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The Most Unproductive Apps Used at Work.

by Uneeb Khan
Unproductive Apps

The average office worker spends 26 days a year doing non-work related things during the workday. Most of that time is spent surfing the web and spending time on unproductive apps.

So, what are the most used applications that have nothing to do with work but steal hundreds of hours every year? We were specifically seeking to learn that.

Any company with a large number of employees faces the challenge of managing them. Capterra’s study shows that 91% of CEOs recognize that HR tools are critical to their business, but only 57% use them.

Most Used Ineffective Websites

“Unproductive” is a relative term – what is useful to some is a waste of time to others. So employee computer monitoring software can label different apps and websites as productive or unproductive based on its perception.

We looked at the most frequently used apps that were classified as unproductive in 2021 and compiled a top 10 list. To get a sense of how behaviors have changed over time, the column on the right lists the most frequently used unproductive apps from the previous year.

  1. YouTube             
  2. Facebook           
  3. WhatsApp          
  4. Skype   
  5. Netflix 
  6. Twitter
  7. Spotify 
  8. VLC media player            
  9. Amazon              
  10. Slack

The Holy Trinity of Inefficiency – Youtube, Facebook, and Whatsapp

The COVID-19 pandemic has changed the way we work, but not what office workers spend their time on.

Data from a monitoring program shows that Youtube, Facebook, and Whatsapp are among the most unproductive apps used in the workplace. In fact, Facebook and Youtube have not left the top spot since the first survey in 2014, nor have Twitter, Netflix, and Amazon.

What does this mean?

That after all these years, employees’ unproductive habits still exist. They can’t help but chat, watch videos, and shop during work hours.

Increase in Unproductive Chatting

Unsurprisingly, messaging apps like Skype and Slack are the most frequently used inefficient apps. In the first year of the pandemic, these apps were at the center of online collaboration. Now they have been relegated to the “ineffective” category.

This may be due to pandemic fatigue.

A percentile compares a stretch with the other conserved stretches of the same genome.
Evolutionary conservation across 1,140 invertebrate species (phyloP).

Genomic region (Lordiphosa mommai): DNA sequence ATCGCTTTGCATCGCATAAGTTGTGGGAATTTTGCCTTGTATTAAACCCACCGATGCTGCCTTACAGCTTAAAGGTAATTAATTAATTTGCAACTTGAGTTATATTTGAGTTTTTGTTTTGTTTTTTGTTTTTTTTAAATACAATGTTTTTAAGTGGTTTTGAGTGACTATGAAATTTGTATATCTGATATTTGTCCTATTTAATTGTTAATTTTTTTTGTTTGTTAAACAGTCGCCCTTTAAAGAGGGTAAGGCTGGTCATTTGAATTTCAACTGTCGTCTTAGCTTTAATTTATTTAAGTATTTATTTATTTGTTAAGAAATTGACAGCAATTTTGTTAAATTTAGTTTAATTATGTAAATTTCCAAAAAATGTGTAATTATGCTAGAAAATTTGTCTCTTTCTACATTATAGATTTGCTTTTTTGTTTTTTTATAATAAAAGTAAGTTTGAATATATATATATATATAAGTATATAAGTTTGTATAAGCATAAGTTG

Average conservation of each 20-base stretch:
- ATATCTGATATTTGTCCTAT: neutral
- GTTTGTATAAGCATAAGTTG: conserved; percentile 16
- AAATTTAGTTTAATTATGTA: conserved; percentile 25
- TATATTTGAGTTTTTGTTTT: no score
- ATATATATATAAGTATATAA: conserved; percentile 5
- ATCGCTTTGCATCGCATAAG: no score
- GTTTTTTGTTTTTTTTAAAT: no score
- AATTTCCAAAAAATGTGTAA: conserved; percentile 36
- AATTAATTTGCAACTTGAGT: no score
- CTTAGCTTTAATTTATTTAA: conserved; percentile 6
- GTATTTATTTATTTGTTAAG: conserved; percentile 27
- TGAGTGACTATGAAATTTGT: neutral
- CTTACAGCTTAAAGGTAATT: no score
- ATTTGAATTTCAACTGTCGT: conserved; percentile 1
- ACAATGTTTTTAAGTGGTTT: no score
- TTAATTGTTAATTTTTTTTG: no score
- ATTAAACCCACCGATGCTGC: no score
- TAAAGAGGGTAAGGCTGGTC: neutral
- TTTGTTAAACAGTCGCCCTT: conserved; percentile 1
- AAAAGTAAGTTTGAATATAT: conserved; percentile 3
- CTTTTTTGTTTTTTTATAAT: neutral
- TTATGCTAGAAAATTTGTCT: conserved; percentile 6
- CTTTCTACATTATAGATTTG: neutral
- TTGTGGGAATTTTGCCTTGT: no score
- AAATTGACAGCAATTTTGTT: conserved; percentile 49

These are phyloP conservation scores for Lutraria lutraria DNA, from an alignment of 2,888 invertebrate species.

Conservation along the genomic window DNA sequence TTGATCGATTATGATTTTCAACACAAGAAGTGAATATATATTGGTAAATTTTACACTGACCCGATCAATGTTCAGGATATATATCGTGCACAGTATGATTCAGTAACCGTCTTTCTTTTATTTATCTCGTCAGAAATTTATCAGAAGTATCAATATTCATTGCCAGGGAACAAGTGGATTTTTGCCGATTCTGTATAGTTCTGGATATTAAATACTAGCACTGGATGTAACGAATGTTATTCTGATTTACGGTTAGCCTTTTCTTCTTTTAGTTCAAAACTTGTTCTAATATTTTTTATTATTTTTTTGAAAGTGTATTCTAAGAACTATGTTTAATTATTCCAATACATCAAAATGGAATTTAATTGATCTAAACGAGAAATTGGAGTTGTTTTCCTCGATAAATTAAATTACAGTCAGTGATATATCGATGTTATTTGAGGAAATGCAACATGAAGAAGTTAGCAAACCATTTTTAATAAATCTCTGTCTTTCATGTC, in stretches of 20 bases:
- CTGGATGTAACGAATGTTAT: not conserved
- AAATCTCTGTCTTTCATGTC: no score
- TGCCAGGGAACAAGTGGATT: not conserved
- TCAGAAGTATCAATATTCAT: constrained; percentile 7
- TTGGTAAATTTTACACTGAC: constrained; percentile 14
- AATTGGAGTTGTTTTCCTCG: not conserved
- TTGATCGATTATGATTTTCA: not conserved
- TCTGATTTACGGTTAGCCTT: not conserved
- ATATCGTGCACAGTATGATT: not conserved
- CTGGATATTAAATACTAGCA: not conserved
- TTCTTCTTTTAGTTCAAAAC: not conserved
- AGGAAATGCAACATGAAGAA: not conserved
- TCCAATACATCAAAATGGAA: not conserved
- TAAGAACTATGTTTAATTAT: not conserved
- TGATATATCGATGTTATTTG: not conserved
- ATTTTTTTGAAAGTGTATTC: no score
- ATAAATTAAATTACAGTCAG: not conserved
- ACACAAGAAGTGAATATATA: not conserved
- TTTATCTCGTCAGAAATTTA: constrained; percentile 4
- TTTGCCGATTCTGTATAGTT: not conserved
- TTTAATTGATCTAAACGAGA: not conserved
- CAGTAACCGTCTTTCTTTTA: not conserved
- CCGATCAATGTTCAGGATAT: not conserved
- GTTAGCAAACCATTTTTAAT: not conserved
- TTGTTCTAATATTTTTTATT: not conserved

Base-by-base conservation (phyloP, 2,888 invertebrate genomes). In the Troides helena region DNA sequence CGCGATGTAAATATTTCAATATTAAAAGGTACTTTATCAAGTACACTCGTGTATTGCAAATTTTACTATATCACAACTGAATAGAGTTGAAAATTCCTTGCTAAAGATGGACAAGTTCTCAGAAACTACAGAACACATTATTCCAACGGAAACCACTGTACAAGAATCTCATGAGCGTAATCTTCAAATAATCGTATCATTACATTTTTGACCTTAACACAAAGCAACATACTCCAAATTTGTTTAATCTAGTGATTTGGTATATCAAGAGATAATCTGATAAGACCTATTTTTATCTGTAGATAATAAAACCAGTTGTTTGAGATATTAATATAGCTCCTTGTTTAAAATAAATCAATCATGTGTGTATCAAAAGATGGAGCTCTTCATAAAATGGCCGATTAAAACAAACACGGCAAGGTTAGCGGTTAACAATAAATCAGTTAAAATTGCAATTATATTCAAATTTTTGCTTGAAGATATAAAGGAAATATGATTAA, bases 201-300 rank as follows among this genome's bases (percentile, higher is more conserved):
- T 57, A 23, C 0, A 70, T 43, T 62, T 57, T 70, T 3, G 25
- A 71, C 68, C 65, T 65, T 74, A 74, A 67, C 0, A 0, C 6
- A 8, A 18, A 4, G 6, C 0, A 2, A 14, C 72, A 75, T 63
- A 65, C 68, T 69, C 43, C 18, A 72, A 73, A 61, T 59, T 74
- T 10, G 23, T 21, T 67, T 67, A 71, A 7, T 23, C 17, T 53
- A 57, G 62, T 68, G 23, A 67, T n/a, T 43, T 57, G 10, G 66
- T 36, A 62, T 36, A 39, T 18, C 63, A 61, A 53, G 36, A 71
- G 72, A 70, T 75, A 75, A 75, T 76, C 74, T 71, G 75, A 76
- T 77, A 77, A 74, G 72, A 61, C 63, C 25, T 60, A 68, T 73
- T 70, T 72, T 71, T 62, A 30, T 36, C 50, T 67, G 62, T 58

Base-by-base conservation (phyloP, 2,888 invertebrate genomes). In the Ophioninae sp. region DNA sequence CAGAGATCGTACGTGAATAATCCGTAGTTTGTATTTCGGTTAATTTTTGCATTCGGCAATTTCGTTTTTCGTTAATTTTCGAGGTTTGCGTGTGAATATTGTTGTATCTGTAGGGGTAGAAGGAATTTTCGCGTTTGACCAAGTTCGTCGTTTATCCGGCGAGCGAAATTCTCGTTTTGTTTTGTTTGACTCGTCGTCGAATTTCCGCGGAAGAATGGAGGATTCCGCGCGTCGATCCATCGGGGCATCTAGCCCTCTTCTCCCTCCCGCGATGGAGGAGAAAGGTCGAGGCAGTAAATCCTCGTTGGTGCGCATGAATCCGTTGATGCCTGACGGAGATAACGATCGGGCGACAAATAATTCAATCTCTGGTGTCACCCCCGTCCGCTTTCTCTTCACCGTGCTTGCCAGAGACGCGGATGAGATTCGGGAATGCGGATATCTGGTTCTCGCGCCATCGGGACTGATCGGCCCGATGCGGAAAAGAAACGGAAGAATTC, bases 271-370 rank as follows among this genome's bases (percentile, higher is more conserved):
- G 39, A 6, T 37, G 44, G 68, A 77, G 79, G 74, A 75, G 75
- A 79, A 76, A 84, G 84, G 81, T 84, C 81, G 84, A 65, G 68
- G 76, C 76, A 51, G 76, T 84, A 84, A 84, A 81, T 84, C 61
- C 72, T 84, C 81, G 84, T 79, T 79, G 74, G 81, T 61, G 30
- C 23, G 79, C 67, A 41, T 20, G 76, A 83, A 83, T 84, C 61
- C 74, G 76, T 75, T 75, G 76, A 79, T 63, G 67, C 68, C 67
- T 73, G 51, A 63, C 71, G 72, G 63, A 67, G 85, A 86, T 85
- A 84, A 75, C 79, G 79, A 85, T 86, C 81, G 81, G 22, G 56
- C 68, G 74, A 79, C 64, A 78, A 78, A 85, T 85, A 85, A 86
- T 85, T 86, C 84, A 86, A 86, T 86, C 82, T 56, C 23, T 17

Tools like Slack and Skype were mostly useful tools for peer collaboration. Messaging apps made it easy to stay in touch with multiple colleagues at the same time, share links easily, and get quick feedback.

Before the pandemic, it was possible to get up from your desk and communicate directly with your colleagues. And in the new remote reality of 2021, these digital communication tools are the only way to stay connected with your team. As a result, people have been spending more time on messaging apps, and Slack has seen an overall increase in the number of messages sent per user per day by an average of 20 percent.

Messaging of any kind is a distraction and a 20% increase in the number of messages sent means more distractions in the workday. It’s no wonder managers try to limit the use of messaging apps and protect work time by calling it “unproductive.”

Watching Netflix During Work Hours – What Are the Benefits of Remote Work?

Watching movies and TV shows during work hours seems to be a growing trend: In 2020, Netflix was ranked ninth, a year later it was ranked fifth, and overall usage of this streaming platform increased by 17.3%.

Those who work from home often start using Netflix while cooking, eating, or taking a break. While many point to the difficulties of working from home, it is a way to get away from work for a while.

Others admit to watching movies or programs in the background while working. In fact, in one survey, 73% of respondents said they watch TV at work.

The fact that Netflix is one of the most used ineffective apps is not surprising in itself, as it was on this list eight years ago. Thanks to telecommuting, it’s possible to watch Netflix whenever you want without having to worry about your boss watching.

Times Change, and So Do the Applications

It’s natural that as times change, so do our needs and, ultimately, the apps we use at work. It’s not surprising, but it’s always interesting to see how our habits shape our social lives and vice versa.

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